While the cost of our street tire shaving service ranges between $25 and $35 for each tire, it is significantly less than the cost of unnecessarily replacing the remaining two or three good tires with lots of mileage still available from them. We can't accept tires at one of our locations to be shaved, they must be purchased from us and we'll ship the tire after shaving to you.

When it comes to tires for autocross and track use, the reason they're so effective is because they feature shallow tread depths and their contact patch acts as a single unit. Any tread design that breaks up the contact patch into smaller elements or adds more tread depth will increase the tread block squirm and reduce dry performance. Tires typically provide their worst wet traction and best dry performance just before they wear out. The heat generated every time a tire is driven activates bonding agents in the rubber. As this process repeats throughout the tire's life, its rubber compounds gradually harden and lose flexibility reducing the tire's grip. Therefore, a shaved new tire will provide more traction than a tire worn to the exact same tread depth after being driven for thousands of miles on the road.

Tire shaving is an effective means of permitting more of a tire's performance capability to be realized early in its life. In many cases, shaved tires used in competition actually have a longer useful life than tires that enter competition at full tread depth. A shaved tires's tread profile will usually result in a little more increase in the width of the tire's contact patch, putting a little more rubber on the road. The resulting shallower tread depths reduce the slip angle, increasing its responsiveness and cornering power by minimizing tread block squirm.

To gain a better insight into tire shaving, read "Shaving Tire for Autocross / Track Use / Competition."

Differences Between BFGoodrich's g-Force R1 and g-Force R1 S

Thursday, April 4, 2013 by Marshall Wisler

As the spring season gets underway and customers begin to shop for race tires, I have taken a few calls concerning the differences between BFGoodrich's Dry Racetrack & Autocross Only offerings, the g-Force R1 and g-Force R1 S.

The BFGoodrich g-Force R1 is the tire most suited for extended road course use. It features a more durable compound designed for longer life and consistency. Like all competition products, life will be considerably shorter than any street tire. However, several weekends of fun in competition events are possible if the tire is properly driven!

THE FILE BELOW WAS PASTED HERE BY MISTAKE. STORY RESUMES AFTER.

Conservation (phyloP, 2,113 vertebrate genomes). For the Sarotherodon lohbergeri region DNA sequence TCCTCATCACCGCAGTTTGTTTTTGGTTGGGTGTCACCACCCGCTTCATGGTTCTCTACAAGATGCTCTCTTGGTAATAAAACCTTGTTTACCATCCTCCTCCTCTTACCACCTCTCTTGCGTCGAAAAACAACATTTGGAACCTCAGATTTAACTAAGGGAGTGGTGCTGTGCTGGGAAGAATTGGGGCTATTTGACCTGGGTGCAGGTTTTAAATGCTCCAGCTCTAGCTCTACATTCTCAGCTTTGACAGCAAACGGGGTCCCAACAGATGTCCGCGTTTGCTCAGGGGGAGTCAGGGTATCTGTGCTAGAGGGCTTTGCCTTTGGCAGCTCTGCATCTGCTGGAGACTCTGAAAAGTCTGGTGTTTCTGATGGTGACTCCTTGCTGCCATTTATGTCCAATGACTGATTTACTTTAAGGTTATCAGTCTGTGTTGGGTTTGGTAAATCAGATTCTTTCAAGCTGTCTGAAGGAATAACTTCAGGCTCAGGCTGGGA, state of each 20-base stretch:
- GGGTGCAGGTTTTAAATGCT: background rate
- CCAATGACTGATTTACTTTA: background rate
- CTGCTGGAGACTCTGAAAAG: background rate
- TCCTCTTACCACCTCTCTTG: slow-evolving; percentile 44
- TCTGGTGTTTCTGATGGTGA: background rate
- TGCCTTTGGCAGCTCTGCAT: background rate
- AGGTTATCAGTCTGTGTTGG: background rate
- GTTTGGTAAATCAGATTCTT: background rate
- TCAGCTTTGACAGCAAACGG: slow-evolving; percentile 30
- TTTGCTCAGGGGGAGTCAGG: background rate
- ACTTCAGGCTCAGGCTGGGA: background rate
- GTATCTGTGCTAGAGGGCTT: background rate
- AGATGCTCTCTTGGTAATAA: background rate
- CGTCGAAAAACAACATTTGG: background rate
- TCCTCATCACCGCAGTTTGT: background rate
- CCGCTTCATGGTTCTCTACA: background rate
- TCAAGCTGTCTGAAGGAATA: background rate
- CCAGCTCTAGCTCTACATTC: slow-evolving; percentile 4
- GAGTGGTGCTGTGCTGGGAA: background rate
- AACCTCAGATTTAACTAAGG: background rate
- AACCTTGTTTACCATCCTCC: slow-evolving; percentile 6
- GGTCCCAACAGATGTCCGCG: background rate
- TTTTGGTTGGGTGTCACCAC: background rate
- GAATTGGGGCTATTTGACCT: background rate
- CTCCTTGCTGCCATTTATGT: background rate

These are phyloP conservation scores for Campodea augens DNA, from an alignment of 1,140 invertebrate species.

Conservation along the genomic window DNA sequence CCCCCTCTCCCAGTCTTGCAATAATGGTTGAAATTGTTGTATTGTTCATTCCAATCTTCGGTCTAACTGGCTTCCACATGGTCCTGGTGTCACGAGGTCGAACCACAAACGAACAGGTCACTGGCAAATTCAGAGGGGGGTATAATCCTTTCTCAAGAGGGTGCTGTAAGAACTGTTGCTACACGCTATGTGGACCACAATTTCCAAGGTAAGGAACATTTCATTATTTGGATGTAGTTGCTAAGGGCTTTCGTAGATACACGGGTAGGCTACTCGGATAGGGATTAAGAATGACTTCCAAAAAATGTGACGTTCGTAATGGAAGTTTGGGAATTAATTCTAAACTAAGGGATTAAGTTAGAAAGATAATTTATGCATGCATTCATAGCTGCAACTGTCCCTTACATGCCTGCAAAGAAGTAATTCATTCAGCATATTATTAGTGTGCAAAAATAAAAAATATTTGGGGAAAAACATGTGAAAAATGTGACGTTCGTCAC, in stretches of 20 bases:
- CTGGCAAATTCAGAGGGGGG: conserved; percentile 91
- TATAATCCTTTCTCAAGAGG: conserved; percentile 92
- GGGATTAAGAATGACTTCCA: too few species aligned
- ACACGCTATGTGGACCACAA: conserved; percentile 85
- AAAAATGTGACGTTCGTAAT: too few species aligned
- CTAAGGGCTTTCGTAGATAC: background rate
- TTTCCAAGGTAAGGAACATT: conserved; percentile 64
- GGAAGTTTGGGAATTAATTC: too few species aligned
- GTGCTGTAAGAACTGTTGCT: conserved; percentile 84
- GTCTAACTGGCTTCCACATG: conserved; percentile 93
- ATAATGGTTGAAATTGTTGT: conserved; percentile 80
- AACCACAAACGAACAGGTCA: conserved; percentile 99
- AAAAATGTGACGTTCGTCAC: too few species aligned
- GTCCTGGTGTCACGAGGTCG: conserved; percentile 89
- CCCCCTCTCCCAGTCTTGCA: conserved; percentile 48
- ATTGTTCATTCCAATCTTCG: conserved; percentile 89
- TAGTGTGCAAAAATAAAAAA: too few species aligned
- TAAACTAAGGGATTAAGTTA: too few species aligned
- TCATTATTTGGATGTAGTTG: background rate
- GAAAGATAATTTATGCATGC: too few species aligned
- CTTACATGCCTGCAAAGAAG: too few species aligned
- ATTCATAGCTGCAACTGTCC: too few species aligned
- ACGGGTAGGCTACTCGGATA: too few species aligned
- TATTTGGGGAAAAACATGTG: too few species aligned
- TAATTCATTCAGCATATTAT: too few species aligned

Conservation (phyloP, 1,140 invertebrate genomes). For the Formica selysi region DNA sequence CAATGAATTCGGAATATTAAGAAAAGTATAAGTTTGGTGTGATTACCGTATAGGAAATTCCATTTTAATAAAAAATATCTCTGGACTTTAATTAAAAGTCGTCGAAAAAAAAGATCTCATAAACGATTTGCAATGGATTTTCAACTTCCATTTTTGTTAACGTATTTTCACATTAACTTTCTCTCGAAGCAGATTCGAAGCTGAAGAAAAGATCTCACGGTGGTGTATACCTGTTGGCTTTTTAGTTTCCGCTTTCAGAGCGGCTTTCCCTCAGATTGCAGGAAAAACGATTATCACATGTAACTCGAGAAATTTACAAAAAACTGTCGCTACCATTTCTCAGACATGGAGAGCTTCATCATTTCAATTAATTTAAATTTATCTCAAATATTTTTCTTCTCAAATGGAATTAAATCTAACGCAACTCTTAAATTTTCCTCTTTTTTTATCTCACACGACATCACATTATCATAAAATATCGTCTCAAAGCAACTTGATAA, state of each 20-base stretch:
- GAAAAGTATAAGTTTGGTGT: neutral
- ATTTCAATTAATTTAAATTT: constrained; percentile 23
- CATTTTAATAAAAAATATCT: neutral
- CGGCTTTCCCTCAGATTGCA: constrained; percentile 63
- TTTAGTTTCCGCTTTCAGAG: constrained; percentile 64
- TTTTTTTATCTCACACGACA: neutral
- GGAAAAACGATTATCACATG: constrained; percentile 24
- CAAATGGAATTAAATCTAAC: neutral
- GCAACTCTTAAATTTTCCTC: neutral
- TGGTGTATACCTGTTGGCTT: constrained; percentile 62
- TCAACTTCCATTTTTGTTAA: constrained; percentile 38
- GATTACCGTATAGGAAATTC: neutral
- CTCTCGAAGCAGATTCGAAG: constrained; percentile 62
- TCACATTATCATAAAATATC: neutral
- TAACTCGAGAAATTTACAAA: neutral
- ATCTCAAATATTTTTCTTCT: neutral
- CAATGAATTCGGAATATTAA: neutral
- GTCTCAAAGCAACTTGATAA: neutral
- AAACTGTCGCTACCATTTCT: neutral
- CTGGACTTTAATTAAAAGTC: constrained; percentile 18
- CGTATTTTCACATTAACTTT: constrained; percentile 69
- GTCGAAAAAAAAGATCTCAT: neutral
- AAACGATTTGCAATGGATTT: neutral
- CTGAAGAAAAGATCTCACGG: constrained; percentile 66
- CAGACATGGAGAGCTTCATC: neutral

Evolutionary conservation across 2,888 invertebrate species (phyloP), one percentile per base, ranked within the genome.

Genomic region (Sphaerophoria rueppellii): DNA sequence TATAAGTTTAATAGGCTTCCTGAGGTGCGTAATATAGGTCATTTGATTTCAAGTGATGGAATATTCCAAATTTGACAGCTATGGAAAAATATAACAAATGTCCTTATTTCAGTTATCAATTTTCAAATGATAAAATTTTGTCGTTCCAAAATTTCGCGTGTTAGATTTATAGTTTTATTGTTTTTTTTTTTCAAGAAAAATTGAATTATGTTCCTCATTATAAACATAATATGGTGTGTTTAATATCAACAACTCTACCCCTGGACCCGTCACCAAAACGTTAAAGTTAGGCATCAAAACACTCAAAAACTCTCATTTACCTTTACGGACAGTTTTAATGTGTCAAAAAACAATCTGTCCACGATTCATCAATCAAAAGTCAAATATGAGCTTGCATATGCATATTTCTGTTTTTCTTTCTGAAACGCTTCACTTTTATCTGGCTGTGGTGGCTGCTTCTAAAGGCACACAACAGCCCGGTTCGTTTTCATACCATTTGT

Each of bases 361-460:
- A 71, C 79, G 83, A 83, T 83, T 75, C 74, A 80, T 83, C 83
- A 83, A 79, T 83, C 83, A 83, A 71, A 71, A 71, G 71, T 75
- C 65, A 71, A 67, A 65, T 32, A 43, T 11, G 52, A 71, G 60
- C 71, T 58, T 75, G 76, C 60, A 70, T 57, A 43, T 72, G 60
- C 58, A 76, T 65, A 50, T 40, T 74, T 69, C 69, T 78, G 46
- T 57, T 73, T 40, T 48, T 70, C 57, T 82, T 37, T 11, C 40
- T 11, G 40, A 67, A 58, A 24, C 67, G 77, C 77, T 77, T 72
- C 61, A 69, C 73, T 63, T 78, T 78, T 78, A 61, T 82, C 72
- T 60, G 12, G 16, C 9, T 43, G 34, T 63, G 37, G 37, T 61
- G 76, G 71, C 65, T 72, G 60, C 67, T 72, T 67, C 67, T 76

In contrast, BFGoodrich's g-Force R1 S is designed for light bursts, most commonly associated with autocross. The "S" designation implies the tire is intended for sprint use. Featuring a softer compound, this tire comes up to temperature quickly, but exchanges life to do so. It's best suited for autocross use or for individuals looking to set competitive qualifying laps.

BFGoodrich g-Force R1

BFGoodrich g-Force R1 S

Both tires are not appropriate for highway use. They aren't recommended for driving in wet conditions where standing water is present and there's the risk of hydroplaning; drivers should drive cautiously at reduced speeds if they encounter these conditions. It's also essential these tires be stored indoors at temperatures maintained above 32 degrees F.

The relationship between these two tires is very similar to that of the Hoosier R6 and A6, which are also meant for track and autocross use.

Get your racing season off to a good start by shopping by vehicle and finding the tire best suited for your driving style!

Search Race Tires by Size Quickly and Easily

Thursday, March 28, 2013 by Gary Stanley

Depending on where you live, race season will soon be upon us or is now in full swing for many SCCA racers and other racing organizations. We carry a variety of street legal race tires from Hoosier, BFGoodrich, Michelin, Kumho, Hankook and Toyo. If you know Hoosier is the brand for you, take a look at "Hoosier A6 and R6 Race Tires."

While Tire Rack offers an easy-to-use shop by vehicle feature, many racers use wider, non-standard sizes in order to maximize track performance. Since racecars often have more flexibility in sizes that can be used, it's often helpful to see a list of sizes that a given tire is available in. Therefore, shopping by size is a more efficient way to find the race tire you're looking for. 

However, if you already know which specific race tire you want and would simply like to know what sizes are available and how that tire compares to its competitors, follow these steps: 

  1. Visit our Tire Survey Results
  2. Select the tire that interests you
  3. Click on the 'Sizes" tab

Now that you've found your tires, it may be a good idea to have them heat cycled. Heat cycling actually makes Track & Competition DOT tread compounds more consistent in strength and more resistant to losing their strength the next time they're used. For more information, read "Competition Tire Heat Cycling Service."